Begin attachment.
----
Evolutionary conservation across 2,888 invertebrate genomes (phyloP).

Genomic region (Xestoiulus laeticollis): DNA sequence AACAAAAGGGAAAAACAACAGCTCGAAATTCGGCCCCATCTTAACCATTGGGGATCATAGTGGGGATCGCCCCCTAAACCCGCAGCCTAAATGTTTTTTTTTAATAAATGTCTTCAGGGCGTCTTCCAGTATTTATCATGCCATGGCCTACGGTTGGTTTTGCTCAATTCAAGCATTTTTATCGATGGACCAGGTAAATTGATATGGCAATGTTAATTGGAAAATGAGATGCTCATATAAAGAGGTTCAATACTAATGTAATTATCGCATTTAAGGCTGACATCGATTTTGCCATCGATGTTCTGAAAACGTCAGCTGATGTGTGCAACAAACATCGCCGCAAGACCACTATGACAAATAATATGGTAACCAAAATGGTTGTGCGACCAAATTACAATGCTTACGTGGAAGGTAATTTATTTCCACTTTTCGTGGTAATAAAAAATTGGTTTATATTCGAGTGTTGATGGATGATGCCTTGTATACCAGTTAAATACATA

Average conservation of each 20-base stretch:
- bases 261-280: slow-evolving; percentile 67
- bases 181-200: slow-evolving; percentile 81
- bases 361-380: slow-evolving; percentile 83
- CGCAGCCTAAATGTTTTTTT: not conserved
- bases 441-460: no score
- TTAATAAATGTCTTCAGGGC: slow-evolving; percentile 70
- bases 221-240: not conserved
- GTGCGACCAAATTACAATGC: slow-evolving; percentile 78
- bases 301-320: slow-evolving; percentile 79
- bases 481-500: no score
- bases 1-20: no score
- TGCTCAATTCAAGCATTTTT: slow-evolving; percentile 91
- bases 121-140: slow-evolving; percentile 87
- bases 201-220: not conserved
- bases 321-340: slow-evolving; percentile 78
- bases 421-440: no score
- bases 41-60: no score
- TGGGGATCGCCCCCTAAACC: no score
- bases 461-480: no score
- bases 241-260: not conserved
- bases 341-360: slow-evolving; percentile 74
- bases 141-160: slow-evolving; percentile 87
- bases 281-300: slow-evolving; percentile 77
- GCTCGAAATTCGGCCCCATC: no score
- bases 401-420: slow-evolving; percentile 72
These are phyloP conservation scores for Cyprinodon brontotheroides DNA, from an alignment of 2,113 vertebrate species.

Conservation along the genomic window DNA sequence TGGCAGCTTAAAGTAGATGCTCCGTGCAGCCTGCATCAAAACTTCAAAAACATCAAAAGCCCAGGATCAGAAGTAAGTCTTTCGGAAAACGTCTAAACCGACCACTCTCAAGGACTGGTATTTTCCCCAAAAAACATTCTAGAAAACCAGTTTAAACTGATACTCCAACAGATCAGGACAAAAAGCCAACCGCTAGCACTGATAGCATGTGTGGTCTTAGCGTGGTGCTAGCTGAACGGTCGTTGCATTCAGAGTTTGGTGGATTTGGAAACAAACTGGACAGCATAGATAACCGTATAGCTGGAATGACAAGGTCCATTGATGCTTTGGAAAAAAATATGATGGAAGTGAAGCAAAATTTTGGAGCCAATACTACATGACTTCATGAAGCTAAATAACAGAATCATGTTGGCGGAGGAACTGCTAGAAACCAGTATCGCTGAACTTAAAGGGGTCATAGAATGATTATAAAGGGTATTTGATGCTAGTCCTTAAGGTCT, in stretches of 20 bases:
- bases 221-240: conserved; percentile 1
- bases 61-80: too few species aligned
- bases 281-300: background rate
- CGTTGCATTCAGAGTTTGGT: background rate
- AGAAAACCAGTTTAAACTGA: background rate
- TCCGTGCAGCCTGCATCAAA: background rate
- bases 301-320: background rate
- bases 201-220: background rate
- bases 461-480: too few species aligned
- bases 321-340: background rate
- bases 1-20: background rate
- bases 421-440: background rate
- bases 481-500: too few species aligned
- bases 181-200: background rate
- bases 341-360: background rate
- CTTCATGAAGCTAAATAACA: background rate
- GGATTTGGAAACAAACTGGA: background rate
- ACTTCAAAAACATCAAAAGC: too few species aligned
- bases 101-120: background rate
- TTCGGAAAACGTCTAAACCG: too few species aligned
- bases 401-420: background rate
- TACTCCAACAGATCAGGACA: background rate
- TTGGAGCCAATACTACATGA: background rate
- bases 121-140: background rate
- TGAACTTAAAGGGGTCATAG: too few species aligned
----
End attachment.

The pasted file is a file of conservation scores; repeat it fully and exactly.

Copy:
Evolutionary conservation across 2,888 invertebrate genomes (phyloP).

Genomic region (Xestoiulus laeticollis): DNA sequence AACAAAAGGGAAAAACAACAGCTCGAAATTCGGCCCCATCTTAACCATTGGGGATCATAGTGGGGATCGCCCCCTAAACCCGCAGCCTAAATGTTTTTTTTTAATAAATGTCTTCAGGGCGTCTTCCAGTATTTATCATGCCATGGCCTACGGTTGGTTTTGCTCAATTCAAGCATTTTTATCGATGGACCAGGTAAATTGATATGGCAATGTTAATTGGAAAATGAGATGCTCATATAAAGAGGTTCAATACTAATGTAATTATCGCATTTAAGGCTGACATCGATTTTGCCATCGATGTTCTGAAAACGTCAGCTGATGTGTGCAACAAACATCGCCGCAAGACCACTATGACAAATAATATGGTAACCAAAATGGTTGTGCGACCAAATTACAATGCTTACGTGGAAGGTAATTTATTTCCACTTTTCGTGGTAATAAAAAATTGGTTTATATTCGAGTGTTGATGGATGATGCCTTGTATACCAGTTAAATACATA

Average conservation of each 20-base stretch:
- bases 261-280: slow-evolving; percentile 67
- bases 181-200: slow-evolving; percentile 81
- bases 361-380: slow-evolving; percentile 83
- CGCAGCCTAAATGTTTTTTT: not conserved
- bases 441-460: no score
- TTAATAAATGTCTTCAGGGC: slow-evolving; percentile 70
- bases 221-240: not conserved
- GTGCGACCAAATTACAATGC: slow-evolving; percentile 78
- bases 301-320: slow-evolving; percentile 79
- bases 481-500: no score
- bases 1-20: no score
- TGCTCAATTCAAGCATTTTT: slow-evolving; percentile 91
- bases 121-140: slow-evolving; percentile 87
- bases 201-220: not conserved
- bases 321-340: slow-evolving; percentile 78
- bases 421-440: no score
- bases 41-60: no score
- TGGGGATCGCCCCCTAAACC: no score
- bases 461-480: no score
- bases 241-260: not conserved
- bases 341-360: slow-evolving; percentile 74
- bases 141-160: slow-evolving; percentile 87
- bases 281-300: slow-evolving; percentile 77
- GCTCGAAATTCGGCCCCATC: no score
- bases 401-420: slow-evolving; percentile 72
These are phyloP conservation scores for Cyprinodon brontotheroides DNA, from an alignment of 2,113 vertebrate species.

Conservation along the genomic window DNA sequence TGGCAGCTTAAAGTAGATGCTCCGTGCAGCCTGCATCAAAACTTCAAAAACATCAAAAGCCCAGGATCAGAAGTAAGTCTTTCGGAAAACGTCTAAACCGACCACTCTCAAGGACTGGTATTTTCCCCAAAAAACATTCTAGAAAACCAGTTTAAACTGATACTCCAACAGATCAGGACAAAAAGCCAACCGCTAGCACTGATAGCATGTGTGGTCTTAGCGTGGTGCTAGCTGAACGGTCGTTGCATTCAGAGTTTGGTGGATTTGGAAACAAACTGGACAGCATAGATAACCGTATAGCTGGAATGACAAGGTCCATTGATGCTTTGGAAAAAAATATGATGGAAGTGAAGCAAAATTTTGGAGCCAATACTACATGACTTCATGAAGCTAAATAACAGAATCATGTTGGCGGAGGAACTGCTAGAAACCAGTATCGCTGAACTTAAAGGGGTCATAGAATGATTATAAAGGGTATTTGATGCTAGTCCTTAAGGTCT, in stretches of 20 bases:
- bases 221-240: conserved; percentile 1
- bases 61-80: too few species aligned
- bases 281-300: background rate
- CGTTGCATTCAGAGTTTGGT: background rate
- AGAAAACCAGTTTAAACTGA: background rate
- TCCGTGCAGCCTGCATCAAA: background rate
- bases 301-320: background rate
- bases 201-220: background rate
- bases 461-480: too few species aligned
- bases 321-340: background rate
- bases 1-20: background rate
- bases 421-440: background rate
- bases 481-500: too few species aligned
- bases 181-200: background rate
- bases 341-360: background rate
- CTTCATGAAGCTAAATAACA: background rate
- GGATTTGGAAACAAACTGGA: background rate
- ACTTCAAAAACATCAAAAGC: too few species aligned
- bases 101-120: background rate
- TTCGGAAAACGTCTAAACCG: too few species aligned
- bases 401-420: background rate
- TACTCCAACAGATCAGGACA: background rate
- TTGGAGCCAATACTACATGA: background rate
- bases 121-140: background rate
- TGAACTTAAAGGGGTCATAG: too few species aligned